Learn If Your Home’s Foundation Is Built On Expansive Clay Soil


Do your doors stick and not open properly during the rainy season?  Do you have cracks in the drywall that sometimes go away?  Have you noticed foundation cracks around your house?  One of the first steps toward finding the correct method of repair is determining the soil type around the foundation. 

It’s Not Dirt. It’s Soil. Cracking Dry Soil

Dirt is what you get on your clothing and hands while working with soil.  Soil is a collection of particles produced by the physical and chemical disintegration of rocks, water, air, and organic matter.  For our discussion purposes, soil has four main components: Gravel, Sand, Silt, and Clay.

  • The United States Geological Survey (USGS) defines gravel as a loose accumulation of rock fragments composed predominantly of more or less rounded pebbles and small stones1.  
  • Sand is a granular material composed of small grains of rock and mineral particles that are smaller than gravel and coarser than silt.  
  • Silt particles are smaller than sand and bigger than clay.  Like sand, silt is made up of rock and mineral particles which have degraded from weather and/or erosion over thousands of years.
  • Clay particles are the smallest and contain minerals that absorb water.  As such, clay soils absorb water.  The minerals in clay vary with location.  Some minerals absorb more water than others.  
    • Clays with minerals that absorb large amounts of water experience a large increase in volume when wet.  These types of clay are called expansive clay or fat clay.  
    • Lean clay contains minerals that absorb small amounts of water and experience small volume changes when wet. 

Expansive clay soil can exert uplift pressures up to 5,500 pounds per square foot2, which can do considerable damage to lightly loaded wood-frame structures. Problems caused by building on expansive clay soil include foundation cracks, wall/floor cracks, foundation settling or sinking, foundation upheaval due to moisture, and doors that stick or don’t open and close properly.  Knowing the type of soil your house is supported by can help determine the best remedial approach. 

So is it Expansive Clay or not?

When dry, the surface of clay soils will crack in patterns. Differentiating between silt and clay without the use of soil testing laboratory equipment can be difficult; however, after performing a few field tests, an estimation can be made on the soil type supporting your foundation.

Field Tests for the Determination of  
Silt, Lean Clay and Fat Clay

Shaking Test 

Soil Cube

Soil Cube 2

  1. Add water to make very soft soil 
  2. Mold to a 1 cubic inch sample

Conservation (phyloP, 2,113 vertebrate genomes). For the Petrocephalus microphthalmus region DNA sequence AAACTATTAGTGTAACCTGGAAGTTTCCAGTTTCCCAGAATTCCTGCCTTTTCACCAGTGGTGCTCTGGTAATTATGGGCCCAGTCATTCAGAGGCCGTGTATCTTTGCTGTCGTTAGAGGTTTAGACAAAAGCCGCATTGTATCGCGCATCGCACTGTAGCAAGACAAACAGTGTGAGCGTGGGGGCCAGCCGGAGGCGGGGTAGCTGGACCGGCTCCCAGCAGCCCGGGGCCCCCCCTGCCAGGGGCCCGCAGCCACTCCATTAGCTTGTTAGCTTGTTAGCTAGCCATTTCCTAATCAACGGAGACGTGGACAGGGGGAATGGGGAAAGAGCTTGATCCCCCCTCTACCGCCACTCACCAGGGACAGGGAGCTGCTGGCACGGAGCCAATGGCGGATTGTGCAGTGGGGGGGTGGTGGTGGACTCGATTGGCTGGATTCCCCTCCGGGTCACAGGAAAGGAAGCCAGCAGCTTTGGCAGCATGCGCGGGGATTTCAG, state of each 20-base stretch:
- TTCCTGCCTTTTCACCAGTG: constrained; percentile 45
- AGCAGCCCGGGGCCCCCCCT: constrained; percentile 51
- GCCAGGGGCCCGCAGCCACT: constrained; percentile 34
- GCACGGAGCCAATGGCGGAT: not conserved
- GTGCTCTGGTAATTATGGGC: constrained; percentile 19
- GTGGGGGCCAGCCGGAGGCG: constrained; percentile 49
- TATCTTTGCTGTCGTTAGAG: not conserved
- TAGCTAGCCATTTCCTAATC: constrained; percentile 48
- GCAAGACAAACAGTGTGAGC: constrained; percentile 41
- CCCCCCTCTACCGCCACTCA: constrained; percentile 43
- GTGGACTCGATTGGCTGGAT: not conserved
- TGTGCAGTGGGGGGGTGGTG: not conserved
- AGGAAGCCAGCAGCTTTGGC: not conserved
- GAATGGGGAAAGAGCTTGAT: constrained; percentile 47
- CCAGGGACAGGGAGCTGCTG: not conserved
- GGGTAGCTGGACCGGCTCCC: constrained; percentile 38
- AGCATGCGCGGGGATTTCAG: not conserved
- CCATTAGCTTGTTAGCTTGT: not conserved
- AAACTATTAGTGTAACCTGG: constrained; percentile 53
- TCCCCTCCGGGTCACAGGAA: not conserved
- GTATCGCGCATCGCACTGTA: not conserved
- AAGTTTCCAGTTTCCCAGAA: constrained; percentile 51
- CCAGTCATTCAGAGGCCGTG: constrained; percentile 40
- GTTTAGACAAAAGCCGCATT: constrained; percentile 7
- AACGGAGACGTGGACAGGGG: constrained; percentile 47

3. Place into the palm of the hand and repeatedly tap back or side with the other hand to create vibrations

Soil slumps and is shiny – Silt  
Soil somewhat retains shape – Lean Clay  
Soil holds shape very well – Fat Clay  
The soil in this example is a lean clay. As you see, the soil retained its shape somewhat.

Toughness Test

  1. Add water to make soft soilRoll Soil Test
  2. Mold to a 1 cubic inch sample
  3. Roll into thread, 1/8-inch diameter

Soil cube is difficult to roll without cracking – Silt  
Soil cube rolls quickly and easily – Lean Clay  
Soil cube is able to be rolled – Fat Clay

Dry Strength TestDry Strength Test

  1. Mold soil to a ½ cubic inch sample
  2. Allow to air dry
  3. Press dry soil between thumb and forefinger to crush the sample
  4. If the sample doesn’t crush, then press dry soil between thumb and hard surface to crust

Soil crumbles very easily – Silt  
Soil requires considerable effort to break – Lean Clay  
Soil does not break between thumb and hard surface – Fat Clay  
The soil in this example is a lean clay.  It broke when pressed between the thumb and a hard surface

Dispersion Test - for estimating sand%, silt%, and clay%Soils Dispersion Tests

  1. Place about ½ cup of soil (gravel free) into jar
  2. Fill jar with 3 cups of water; Shake for 5 minutes
  3. Let settle for 30 seconds.  The settled particles represent sand.  Mark and measure the sand layer = 0.9 inch
  4. Continue to settle for 30 minutes.  The additional settled particles represent silt.  Mark and measure the silt layer = 1.1 inches
  5. Continue to settle for 24 hours.  The additional layer that has accumulated over the 24-hour period is the clay layer.  Mark and measure the clay layer = 0.2 inch
  6. Total settled soil depth = (sand layer) + (silt layer) + (clay layer) 2.2 inches = 0.9 inch + 1.1 inches + 0.2 inch
  7. Determine sand/silt/clay percentage



1 https://mrdata.usgs.gov/geology/state/sgmc-lith.php?code=1.12

2 Rogers, J. D., Crane, K.M., and Snyder, D.L., 1993, Damage to Foundations from Expansive Soils: Claims People, Vol. 3, No. 4 (April), pp. 1-4


About the Author

David R. McCauley. is a consulting engineer with our Charlotte, NC office. Mr. McCauley has a strong technical background in geotechnical subsurface analysis including foundations and settlement, structural engineering inspection and failure analysis, property condition assessments, root cause, scope of damage, and value of loss for residential, commercial, multi-family, industrial, institutional, and agricultural buildings. You may contact David for your forensic engineering needs at drmccauley@edtengineers.com or 704-523-2520

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